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I see some literature consider L2 loss (least squared error) and mean squared error loss are two different kinds of loss functions.

However, it seems to me these two loss functions essentially compute the same thing (with a 1/n factor difference).

So I am wondering if I have missed anything? Is there any scenario that one should use one of the two loss functions?

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    $\begingroup$ Could you provide a reference to a source where the two losses are considered to be different? $\endgroup$ Jan 1 '18 at 8:41
  • $\begingroup$ @Edamame are you sure least squared error is called L2? $\endgroup$ Jan 5 '18 at 14:24
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Function $L_2(x):=\left \|x \right \|_2$ is a norm, it is not a loss by itself. It is called a "loss" when it is used in a loss function to measure a distance between two vectors, $\left \| y_1 - y_2 \right \|^2_2$, or to measure the size of a vector, $\left \| \theta \right \|^2_2$. This goes with a loss minimization that tries to bring these quantities to the "least" possible value.

These are some illustrations:

  1. $L_p$ norm: $L_p(x) := \left \|x \right \|_p = (\sum_{i=1}^{D} |x_i|^p)^{1/p}$,
    where $D$ is the dimension of vector $x$,

  2. Squared error: $\mbox{SE}(A, \theta) =\sum_{n=1}^{N} \left \| y_n - f_{\theta}(x_n) \right \|^2_2$,
    where $A=\{(x_n, y_n)_{n=1}^{N}\}$ is a set of data points, and $f_{\theta}(x_n)$ is model's estimation of $y_n$,

  3. Mean squared error: $\mbox{MSE}(A, \theta) =\mbox{SE}(A, \theta)/N$,

  4. Least squares optimization: $\theta^*=\mbox{argmin}_{\theta} \mbox{MSE}(A, \theta)$$=\mbox{argmin}_{\theta} \mbox{SE}(A, \theta)$,

  5. Ridge loss: $\mbox{R}(A, \theta, \lambda) = \mbox{MSE}(A, \theta) + \lambda\left \| \theta \right \|^2_2$

  6. Ridge optimization (regression): $\theta^*=\mbox{argmin}_{\theta} \mbox{R}(A, \theta, \lambda)$.

In all of the above examples, $L_2$ norm can be replaced with $L_1$ norm or $L_\infty$ norm, etc.. However the names "squared error", "least squares", and "Ridge" are reserved for $L_2$ norm. For example for $L_1$, "squared error" becomes "absolute error":

  1. Absolute error: $\mbox{AE}(A, \theta) =\sum_{n=1}^{N} \left \| y_n - f_{\theta}(x_n) \right \|_1$,
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To be precise, L2 norm of the error vector is a root mean-squared error, up to a constant factor. Hence the squared L2-norm notation $\|e\|^2_2$, commonly found in loss functions.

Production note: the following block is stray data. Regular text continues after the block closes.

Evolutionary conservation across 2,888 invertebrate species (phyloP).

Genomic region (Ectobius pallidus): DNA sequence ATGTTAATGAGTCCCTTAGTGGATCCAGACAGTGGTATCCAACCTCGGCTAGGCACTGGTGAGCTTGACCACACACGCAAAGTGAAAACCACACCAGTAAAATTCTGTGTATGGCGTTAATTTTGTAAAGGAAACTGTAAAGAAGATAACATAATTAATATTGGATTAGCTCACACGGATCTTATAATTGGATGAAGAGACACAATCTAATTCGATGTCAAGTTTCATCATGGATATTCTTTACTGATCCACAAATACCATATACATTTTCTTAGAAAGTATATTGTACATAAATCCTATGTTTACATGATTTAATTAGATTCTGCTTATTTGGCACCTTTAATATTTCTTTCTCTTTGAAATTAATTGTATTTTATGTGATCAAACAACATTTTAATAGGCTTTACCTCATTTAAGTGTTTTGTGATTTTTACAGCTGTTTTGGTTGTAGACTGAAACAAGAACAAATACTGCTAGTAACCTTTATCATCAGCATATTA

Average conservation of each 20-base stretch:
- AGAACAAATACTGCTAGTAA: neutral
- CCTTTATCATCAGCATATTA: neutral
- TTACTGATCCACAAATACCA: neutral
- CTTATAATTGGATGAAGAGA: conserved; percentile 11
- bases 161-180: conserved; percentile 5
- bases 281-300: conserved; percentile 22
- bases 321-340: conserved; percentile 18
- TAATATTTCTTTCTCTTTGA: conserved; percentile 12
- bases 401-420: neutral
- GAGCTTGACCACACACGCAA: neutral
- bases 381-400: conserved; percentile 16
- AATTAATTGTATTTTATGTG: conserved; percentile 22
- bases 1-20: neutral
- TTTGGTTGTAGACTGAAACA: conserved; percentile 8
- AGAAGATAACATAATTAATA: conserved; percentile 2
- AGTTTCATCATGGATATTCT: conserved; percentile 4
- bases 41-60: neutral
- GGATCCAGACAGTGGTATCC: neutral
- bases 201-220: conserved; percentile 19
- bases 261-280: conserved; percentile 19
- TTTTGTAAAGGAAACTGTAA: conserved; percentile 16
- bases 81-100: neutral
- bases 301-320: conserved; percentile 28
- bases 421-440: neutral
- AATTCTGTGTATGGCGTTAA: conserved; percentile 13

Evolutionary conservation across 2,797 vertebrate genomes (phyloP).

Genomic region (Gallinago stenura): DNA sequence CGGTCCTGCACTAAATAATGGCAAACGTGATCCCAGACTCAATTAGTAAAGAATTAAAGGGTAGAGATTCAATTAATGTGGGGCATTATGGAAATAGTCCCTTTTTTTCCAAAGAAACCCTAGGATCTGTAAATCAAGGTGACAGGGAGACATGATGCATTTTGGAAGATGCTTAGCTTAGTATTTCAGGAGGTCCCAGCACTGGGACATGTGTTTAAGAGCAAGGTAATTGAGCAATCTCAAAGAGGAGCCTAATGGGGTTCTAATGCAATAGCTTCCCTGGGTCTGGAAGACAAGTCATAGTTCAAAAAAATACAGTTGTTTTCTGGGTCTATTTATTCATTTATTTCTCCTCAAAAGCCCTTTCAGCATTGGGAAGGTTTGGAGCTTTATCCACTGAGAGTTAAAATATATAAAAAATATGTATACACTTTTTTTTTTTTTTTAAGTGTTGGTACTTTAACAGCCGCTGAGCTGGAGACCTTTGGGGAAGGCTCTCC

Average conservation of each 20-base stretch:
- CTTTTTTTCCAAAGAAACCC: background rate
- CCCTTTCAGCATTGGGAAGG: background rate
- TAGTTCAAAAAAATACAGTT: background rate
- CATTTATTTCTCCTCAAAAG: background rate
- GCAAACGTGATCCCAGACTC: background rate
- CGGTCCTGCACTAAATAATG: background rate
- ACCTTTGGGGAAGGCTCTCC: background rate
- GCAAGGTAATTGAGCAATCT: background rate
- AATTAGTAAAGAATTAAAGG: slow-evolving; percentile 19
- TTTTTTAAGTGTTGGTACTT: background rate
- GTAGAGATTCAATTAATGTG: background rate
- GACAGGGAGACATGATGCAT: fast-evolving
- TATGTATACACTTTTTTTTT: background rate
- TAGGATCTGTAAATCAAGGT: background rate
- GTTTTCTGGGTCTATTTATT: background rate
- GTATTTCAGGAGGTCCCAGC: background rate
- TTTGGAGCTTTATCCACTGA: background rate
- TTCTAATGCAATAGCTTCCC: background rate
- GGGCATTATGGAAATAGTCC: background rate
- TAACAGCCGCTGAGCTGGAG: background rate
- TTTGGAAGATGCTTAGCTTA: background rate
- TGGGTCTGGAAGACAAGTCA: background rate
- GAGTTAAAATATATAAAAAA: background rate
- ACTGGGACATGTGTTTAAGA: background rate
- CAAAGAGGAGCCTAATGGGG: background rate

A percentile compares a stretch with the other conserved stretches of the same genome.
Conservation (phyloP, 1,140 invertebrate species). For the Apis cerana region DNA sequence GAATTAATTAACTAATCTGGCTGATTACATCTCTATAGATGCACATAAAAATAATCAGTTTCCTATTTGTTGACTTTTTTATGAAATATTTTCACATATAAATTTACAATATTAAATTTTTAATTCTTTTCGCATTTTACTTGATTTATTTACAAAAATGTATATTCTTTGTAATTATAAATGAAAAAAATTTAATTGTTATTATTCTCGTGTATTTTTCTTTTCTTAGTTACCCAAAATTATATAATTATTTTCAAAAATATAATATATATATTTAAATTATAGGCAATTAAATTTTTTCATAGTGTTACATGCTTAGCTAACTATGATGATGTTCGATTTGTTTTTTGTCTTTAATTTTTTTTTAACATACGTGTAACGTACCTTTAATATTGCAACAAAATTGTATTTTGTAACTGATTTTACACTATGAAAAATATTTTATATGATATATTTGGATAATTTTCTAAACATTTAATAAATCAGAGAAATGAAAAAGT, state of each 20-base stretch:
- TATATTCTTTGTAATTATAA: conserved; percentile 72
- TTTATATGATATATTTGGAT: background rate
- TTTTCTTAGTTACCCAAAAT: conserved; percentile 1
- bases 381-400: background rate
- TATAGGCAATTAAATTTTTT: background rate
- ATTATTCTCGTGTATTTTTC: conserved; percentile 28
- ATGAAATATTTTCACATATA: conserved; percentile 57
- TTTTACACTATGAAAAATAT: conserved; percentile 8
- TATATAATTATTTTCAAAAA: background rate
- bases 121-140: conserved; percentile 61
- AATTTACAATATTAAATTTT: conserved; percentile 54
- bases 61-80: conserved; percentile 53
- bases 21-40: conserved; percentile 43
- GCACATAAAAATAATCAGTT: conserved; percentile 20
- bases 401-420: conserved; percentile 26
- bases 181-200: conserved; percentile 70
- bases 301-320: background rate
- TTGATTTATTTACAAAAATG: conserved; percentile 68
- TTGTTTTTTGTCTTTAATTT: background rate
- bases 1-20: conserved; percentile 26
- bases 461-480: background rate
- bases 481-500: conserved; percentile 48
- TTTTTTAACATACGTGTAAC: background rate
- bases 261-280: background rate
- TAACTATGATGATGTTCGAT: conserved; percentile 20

However, $L_p$-norm losses should not be confused with regularizes. For instance, a combination of the L2 error with the L2 norm of the weights (both squared, of course) gives you a well known ridge regression loss, while a combination of L2 error + L1 norm of the weights gives rise to a Lasso regression.

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They are different:

L2 = $\sqrt{\sum_{i=1}^{N}(y_i-y_{i}^{pred})^2}$

MSE = $\frac{\sum_{i=1}^{N}(y_i-y_{i}^{pred})^2}{N}$

There are sum and square root for L2-Norm, but sum and mean for MSE!

We can check it by following code:

import numpy as np
from sklearn.metrics import mean_squared_error

y = np.array(range(10, 20))  # array([10, 11, 12, 13, 14, 15, 16, 17, 18, 19])
y_pred = np.array(range(10))  # array([0, 1, 2, 3, 4, 5, 6, 7, 8, 9])
np.linalg.norm(y_pred - y, ord=2)  # L2-Nomr: 31.622776601683793
mean_squared_error(y_pred, y)  # MSE: 100.0
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I think for computation purpose we are using L2 norms. Because if we use MSE we have to use "for loop" and this will take more computation. But, on the other hand, we can use N2 norms by using matrix and this saves more computation for any programing language considering if we have a huge data. Overall, I think both are doing the same thing. Please correct me if I am wrong!

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  • $\begingroup$ I don't see why a for loop would be needed for MSE but not $L2$ norm. $\endgroup$
    – Dave
    Jun 28 '21 at 17:20
  • $\begingroup$ MSE and L2 norm is the same thing up to a square root and a constant factor. They both require summing over all errors^2. Also, their gradients are the same (up to a constant), hence the extrema (optimal solutions) are the same as well. $\endgroup$
    – M0nZDeRR
    Oct 27 '21 at 3:18

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